An article in today’s Chicago Tribune shows that this strategy is still being used by far-right fringe candidates in Illinois: “Holocaust denier likely to appear on ballot for GOP for Chicago-area congressional seat.”
A west suburban man known as a Holocaust denier and for his ties to neo-Nazism is expected to advance to November’s general election for Illinois’ 3rd Congressional District seat.
Arthur J. Jones, 70, of Lyons, is the lone candidate on the March 20 Republican primary ticket for the seat that includes Western Springs, La Grange and parts of southwestern Chicago. Jones, a former member of the American National Socialist Workers Party, has run for political office several times in the past but has never made it past the primary stage in the 3rd District.
… The lack of a GOP challenger means Jones will likely face off against Democratic incumbent Rep. Dan Lipinski or challenger Marie Newman on Nov. 6 in the 3rd District, a traditionally Democratic district.
That’s the key factor here: the 3rd District is so overwhelmingly Democratic that Republicans didn’t bother recruiting even a sacrificial lamb to run against the incumbent. Jones tried this same trick in 2016, but Republicans caught on and managed to get his attempted candidacy disqualified by challenging his ballot signatures. (Lipinski ran unopposed in the general election.) This time, it seems, Jones managed to collect enough valid signatures to be a legal candidate, but by the time the GOP realized that, it was apparently too late to get anyone else into the primary race against him.
It’s disturbing to realize that Jones was able to collect all those signatures. Was he honest about his Neo-Nazi views when he got so many of his neighbors to help him qualify as a candidate? (I’m sure we’ll find out soon when The New York Times sends a fleet of reporters to warmly profile all of them at the counters of local diners.)
To their credit, Illinois Republicans were quick and unambiguous in denouncing Jones and his attempt to claim their mantle in a race the party wasn’t bothering to contest:
Illinois Republican Party Chairman Tim Schneider said in a statement: “The Illinois Republican Party and our country have no place for Nazis like Arthur Jones. We strongly oppose his racist views and his candidacy for any public office, including the 3rd Congressional District.”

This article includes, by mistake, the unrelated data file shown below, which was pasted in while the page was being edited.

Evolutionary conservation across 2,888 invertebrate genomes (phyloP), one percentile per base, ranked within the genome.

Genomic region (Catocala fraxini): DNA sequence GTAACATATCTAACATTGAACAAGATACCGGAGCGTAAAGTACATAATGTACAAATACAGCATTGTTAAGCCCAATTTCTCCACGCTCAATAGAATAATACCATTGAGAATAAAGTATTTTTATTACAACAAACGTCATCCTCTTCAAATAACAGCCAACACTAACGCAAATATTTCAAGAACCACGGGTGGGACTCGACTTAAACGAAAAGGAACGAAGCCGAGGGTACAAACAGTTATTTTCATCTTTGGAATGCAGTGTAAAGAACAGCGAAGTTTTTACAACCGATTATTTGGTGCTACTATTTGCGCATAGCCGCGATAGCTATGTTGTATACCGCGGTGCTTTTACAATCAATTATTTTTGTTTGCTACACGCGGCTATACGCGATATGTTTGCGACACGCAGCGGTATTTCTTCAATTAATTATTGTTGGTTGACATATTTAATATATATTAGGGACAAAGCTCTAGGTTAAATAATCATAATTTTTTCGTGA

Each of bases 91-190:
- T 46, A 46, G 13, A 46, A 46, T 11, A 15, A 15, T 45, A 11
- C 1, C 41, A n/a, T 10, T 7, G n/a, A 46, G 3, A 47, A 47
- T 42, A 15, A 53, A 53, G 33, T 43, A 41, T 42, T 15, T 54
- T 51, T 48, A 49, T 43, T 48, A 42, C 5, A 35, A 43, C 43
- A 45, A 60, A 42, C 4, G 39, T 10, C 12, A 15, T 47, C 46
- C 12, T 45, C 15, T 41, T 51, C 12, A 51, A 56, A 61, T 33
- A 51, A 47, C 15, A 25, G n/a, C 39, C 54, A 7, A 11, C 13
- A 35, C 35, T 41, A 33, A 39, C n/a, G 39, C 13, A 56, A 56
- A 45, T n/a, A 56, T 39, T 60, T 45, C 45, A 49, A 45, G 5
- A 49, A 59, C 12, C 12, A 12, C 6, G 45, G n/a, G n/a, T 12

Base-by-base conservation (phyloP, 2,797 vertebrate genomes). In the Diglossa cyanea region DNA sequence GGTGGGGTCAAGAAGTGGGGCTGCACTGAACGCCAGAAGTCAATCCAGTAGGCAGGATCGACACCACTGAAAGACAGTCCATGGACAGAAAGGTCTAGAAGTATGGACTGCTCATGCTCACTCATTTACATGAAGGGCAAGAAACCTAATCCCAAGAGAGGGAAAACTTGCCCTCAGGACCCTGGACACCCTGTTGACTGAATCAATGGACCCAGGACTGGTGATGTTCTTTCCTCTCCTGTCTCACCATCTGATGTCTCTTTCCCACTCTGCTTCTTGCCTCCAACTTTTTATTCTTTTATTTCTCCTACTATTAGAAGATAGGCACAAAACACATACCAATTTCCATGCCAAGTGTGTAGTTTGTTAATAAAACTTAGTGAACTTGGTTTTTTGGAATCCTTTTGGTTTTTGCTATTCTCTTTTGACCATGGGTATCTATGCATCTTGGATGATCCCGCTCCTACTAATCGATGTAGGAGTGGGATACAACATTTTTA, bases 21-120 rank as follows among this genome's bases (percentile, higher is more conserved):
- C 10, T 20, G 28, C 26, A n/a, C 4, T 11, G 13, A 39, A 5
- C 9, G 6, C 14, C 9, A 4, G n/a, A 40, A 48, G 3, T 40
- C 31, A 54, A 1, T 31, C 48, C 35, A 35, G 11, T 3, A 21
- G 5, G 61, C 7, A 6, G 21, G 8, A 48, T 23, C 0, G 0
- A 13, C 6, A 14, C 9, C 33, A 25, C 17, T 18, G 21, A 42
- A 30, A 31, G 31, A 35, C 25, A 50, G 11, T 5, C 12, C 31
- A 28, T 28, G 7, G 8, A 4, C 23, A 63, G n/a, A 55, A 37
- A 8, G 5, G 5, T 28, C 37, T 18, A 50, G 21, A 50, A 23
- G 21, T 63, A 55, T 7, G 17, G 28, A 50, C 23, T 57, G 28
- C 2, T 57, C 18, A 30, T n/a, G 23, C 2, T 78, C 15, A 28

Gov. Bruce Rauner released a statement Monday: “There is no room for Neo Nazis in American politics. I condemn this man in the strongest possible terms.”
And Jones is, to be clear, an actual Nazi — one of the very same “Illinois Nazis” mocked in the original 1980 Blues Brothers movie:
In 1976, Jones ran for mayor in Milwaukee. He said he appeared in TV commercials dressed as an American storm trooper with slogans billing himself as “the White People’s Candidate.” Jones also said he featured swastikas in a newspaper ad for a candidate he supported for school board in Wisconsin. In the 1970s, he said he marched in Skokie in full Nazi regalia.
On his campaign website, Jones calls the Holocaust “the biggest, blackest lie in history.” In a phone interview Sunday, he defended concentration camps. …
Jones also said he doesn’t support interracial marriage or integration in schools, and he hesitated when asked whether African-Americans and Latinos should have the right to vote.
“I don’t believe in equality — period,” Jones said.
The primary isn’t until next month, so Illinois Republicans still have a few weeks to cobble together some kind of write-in campaign to keep this actual Nazi from walking off with their nomination and getting his name on the general election ballot as their representative.
If that doesn’t work, they’ll have to do like Pennsylvania Democrats did back in 1988, spending Republican campaign money urging Republican voters in the 3rd District to re-elect the Democratic incumbent.